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World at risk of hitting 1.5°C tipping point during next five years, warns WMO

There is a 90% likelihood of at least one year between 2021-2025 becoming the warmest on record

A report from the World Meteorological Organisations (WMO) warned that there is a 40 per cent chance that global temperatures will reach 1.5 degrees Celsius above pre-industrial levels in the next five years. There is a 90 per cent likelihood of at least one year between 2021-2025 becoming the warmest on record, the report said.

The new report came ahead of the United Nations Climate Conference, 2021 (COP26) to be held in Glasgow in November.

The 2015 Paris Agreement had set a target of restricting globbal temperature rise to 1.5°C to avoid the catastrophic impacts of climate change. The Intergovernmental Panel on Climate Change (IPCC) had warned that a 1.5°C warming will be a menacing milestone in the warming of the planet.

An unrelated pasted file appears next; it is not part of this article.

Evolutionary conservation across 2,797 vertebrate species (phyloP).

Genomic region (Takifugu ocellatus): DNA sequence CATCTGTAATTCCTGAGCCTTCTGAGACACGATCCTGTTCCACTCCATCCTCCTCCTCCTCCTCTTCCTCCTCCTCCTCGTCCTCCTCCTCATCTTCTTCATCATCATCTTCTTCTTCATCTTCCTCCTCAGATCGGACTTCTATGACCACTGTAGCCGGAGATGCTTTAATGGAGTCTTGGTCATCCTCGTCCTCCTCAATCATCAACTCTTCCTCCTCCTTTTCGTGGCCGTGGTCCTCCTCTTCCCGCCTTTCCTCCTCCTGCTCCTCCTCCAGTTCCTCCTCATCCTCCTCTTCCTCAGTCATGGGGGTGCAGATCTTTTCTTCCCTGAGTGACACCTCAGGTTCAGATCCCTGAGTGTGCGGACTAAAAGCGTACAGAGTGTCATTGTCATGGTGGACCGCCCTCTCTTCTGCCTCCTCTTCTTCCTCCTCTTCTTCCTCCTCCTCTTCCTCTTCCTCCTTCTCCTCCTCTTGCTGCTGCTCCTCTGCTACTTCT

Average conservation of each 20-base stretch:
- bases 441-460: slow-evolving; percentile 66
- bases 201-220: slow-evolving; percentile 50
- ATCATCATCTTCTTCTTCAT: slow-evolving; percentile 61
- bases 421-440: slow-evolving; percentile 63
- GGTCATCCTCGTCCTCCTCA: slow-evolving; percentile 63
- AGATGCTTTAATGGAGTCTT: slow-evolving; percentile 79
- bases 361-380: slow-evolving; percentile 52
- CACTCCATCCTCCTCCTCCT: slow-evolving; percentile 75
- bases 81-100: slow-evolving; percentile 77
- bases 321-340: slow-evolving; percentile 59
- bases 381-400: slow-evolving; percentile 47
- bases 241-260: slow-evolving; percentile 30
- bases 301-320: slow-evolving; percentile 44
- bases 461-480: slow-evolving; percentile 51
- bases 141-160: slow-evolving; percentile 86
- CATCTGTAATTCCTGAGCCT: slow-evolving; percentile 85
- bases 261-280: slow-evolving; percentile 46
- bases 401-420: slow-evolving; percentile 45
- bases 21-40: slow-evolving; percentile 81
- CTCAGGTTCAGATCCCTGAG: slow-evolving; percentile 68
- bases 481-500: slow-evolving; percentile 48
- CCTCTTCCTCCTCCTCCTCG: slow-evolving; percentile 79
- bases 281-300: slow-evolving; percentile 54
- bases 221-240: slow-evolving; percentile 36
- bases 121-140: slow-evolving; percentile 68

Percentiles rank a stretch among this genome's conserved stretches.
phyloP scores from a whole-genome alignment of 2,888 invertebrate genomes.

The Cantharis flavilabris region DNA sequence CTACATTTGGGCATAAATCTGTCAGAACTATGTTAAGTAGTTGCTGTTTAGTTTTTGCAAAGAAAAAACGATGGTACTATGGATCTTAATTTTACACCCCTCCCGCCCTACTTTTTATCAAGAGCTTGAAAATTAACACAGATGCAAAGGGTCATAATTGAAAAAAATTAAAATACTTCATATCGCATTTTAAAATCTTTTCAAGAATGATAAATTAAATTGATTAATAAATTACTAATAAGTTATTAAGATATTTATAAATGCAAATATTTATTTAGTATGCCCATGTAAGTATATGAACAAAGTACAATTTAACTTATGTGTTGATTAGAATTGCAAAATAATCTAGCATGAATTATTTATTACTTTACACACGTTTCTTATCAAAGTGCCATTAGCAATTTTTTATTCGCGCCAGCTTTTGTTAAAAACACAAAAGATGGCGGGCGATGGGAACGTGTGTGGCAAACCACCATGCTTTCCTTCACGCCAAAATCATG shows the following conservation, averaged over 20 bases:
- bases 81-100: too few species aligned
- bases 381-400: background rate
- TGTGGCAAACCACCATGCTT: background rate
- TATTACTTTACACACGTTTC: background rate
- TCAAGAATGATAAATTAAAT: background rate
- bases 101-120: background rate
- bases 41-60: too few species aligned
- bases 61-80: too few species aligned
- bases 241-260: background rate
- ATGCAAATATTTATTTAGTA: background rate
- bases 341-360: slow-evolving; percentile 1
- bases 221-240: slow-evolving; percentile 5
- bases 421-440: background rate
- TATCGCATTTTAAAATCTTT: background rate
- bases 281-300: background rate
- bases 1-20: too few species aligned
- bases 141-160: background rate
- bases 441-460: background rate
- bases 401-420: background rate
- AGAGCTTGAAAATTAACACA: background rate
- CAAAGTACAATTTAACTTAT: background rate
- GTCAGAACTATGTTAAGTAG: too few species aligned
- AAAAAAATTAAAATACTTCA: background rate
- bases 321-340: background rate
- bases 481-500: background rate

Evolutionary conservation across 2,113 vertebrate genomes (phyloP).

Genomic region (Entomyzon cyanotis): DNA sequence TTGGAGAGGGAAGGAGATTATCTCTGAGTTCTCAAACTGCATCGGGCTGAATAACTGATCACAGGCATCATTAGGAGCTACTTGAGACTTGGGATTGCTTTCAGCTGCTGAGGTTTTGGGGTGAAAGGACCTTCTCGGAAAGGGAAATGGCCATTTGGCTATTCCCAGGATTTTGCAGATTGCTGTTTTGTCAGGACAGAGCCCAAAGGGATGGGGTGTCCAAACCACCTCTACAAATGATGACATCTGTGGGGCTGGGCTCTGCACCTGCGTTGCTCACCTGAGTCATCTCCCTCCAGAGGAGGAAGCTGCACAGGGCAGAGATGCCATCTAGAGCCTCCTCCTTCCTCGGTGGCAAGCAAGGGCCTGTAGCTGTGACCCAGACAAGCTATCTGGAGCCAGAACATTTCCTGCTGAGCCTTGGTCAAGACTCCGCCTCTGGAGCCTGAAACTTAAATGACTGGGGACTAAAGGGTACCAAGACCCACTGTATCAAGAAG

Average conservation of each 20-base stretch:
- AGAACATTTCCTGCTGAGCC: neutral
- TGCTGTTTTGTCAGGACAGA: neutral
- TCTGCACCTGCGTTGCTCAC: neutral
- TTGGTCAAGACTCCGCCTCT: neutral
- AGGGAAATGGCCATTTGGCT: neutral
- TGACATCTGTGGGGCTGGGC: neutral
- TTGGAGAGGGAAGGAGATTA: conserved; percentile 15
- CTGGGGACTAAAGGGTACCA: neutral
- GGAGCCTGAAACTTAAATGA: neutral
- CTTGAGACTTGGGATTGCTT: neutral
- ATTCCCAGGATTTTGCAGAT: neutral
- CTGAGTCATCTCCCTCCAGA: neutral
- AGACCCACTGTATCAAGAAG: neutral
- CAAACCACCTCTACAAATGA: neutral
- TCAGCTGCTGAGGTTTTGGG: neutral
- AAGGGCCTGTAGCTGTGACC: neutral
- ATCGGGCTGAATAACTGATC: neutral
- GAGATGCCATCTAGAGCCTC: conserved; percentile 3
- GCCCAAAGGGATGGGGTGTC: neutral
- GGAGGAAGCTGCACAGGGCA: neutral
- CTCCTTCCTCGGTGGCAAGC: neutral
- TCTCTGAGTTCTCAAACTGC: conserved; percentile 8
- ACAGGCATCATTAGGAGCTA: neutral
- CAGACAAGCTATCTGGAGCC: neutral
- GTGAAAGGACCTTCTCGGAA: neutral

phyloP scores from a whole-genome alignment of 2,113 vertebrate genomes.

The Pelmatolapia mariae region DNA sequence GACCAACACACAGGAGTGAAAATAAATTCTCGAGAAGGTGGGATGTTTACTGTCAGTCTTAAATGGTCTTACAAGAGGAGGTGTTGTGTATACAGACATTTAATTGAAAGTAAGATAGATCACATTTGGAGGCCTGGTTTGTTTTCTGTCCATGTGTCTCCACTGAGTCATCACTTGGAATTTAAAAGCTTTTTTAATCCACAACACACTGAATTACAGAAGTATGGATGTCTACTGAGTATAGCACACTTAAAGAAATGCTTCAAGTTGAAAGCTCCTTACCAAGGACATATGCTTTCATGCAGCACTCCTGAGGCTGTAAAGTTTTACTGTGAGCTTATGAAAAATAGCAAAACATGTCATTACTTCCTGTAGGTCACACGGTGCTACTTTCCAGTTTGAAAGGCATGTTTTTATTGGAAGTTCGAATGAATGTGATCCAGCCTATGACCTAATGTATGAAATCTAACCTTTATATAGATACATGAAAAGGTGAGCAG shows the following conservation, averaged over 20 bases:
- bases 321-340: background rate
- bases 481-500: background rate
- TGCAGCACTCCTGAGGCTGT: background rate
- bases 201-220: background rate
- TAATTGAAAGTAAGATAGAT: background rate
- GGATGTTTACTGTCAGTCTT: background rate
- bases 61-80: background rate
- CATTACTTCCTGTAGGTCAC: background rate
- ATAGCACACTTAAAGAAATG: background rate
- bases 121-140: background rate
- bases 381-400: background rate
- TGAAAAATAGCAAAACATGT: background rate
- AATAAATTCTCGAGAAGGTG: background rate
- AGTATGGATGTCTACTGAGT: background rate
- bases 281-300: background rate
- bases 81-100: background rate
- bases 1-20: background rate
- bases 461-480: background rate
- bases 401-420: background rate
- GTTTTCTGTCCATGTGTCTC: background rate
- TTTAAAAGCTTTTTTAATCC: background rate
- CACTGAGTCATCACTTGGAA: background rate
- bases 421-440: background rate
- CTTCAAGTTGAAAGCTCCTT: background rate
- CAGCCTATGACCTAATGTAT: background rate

WMO also pointed out that the 1.5°C limit could be crossed permanently in another decade or two. Last year was one of the warmest years and 2011-2020 was the warmest decade on record.

In 2020, the global average temperatures were about 1.2°C above pre-industrial levels and this was despite the cooling effect of La Nina in 2020, said WMO. Higher temperatures mean more melting of ice, higher sea levels and extreme climate change events like cyclones. But keeping to the 1.5°C limit will require dramatic efforts to cut carbon emissions by nearly half by 2030, the agency said.